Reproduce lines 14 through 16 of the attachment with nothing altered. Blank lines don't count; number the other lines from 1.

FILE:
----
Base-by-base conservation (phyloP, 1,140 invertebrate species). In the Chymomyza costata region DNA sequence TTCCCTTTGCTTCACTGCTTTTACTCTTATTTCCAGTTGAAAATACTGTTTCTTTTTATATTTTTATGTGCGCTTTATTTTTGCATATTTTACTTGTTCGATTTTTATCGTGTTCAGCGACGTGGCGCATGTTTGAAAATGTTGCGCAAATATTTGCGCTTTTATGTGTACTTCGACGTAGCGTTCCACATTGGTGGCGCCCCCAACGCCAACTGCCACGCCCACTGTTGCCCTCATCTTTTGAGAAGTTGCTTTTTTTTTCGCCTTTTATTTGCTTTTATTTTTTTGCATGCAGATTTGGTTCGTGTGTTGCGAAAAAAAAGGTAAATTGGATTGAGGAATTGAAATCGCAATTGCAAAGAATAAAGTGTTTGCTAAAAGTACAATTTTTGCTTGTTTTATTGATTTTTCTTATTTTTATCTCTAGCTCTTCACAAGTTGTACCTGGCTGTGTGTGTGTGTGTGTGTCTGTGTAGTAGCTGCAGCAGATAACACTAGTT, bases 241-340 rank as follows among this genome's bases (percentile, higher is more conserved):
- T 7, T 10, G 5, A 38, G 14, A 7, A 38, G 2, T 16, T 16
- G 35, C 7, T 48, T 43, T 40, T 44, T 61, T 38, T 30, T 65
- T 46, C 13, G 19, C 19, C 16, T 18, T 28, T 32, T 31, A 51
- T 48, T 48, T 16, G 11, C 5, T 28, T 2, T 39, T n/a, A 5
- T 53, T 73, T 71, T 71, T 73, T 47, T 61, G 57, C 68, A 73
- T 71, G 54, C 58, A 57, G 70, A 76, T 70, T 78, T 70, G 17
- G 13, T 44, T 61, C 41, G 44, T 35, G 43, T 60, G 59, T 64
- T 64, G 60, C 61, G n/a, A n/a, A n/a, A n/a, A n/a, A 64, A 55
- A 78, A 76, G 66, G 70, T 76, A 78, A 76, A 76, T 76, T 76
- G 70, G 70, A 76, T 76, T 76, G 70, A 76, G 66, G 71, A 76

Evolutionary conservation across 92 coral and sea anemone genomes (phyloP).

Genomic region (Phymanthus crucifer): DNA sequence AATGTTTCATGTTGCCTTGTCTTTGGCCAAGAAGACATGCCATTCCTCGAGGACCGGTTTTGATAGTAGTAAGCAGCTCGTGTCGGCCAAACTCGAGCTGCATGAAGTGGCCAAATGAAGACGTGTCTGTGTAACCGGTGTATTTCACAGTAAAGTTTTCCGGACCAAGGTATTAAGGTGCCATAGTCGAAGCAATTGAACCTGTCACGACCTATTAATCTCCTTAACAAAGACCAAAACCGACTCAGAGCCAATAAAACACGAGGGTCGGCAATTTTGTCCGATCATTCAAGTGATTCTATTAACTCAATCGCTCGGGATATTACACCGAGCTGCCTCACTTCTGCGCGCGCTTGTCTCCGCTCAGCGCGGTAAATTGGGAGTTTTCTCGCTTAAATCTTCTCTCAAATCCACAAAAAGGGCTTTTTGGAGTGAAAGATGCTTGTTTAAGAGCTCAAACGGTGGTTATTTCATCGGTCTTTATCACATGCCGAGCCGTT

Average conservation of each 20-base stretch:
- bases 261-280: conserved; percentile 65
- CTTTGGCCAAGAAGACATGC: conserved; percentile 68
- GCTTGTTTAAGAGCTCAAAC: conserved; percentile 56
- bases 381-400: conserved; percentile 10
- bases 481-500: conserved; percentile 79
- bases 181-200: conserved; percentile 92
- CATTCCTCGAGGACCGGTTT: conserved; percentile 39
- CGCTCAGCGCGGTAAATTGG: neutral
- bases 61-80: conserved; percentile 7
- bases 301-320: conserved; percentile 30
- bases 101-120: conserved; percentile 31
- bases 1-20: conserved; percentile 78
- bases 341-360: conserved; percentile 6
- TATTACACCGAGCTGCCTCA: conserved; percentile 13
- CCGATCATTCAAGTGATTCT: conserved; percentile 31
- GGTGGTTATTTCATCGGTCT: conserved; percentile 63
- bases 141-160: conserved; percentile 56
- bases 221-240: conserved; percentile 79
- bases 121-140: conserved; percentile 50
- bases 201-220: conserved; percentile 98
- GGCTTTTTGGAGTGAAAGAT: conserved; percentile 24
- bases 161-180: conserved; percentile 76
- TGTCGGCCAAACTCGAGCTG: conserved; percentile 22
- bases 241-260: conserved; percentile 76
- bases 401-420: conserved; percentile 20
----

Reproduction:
Average conservation of each 20-base stretch:
- bases 261-280: conserved; percentile 65
- CTTTGGCCAAGAAGACATGC: conserved; percentile 68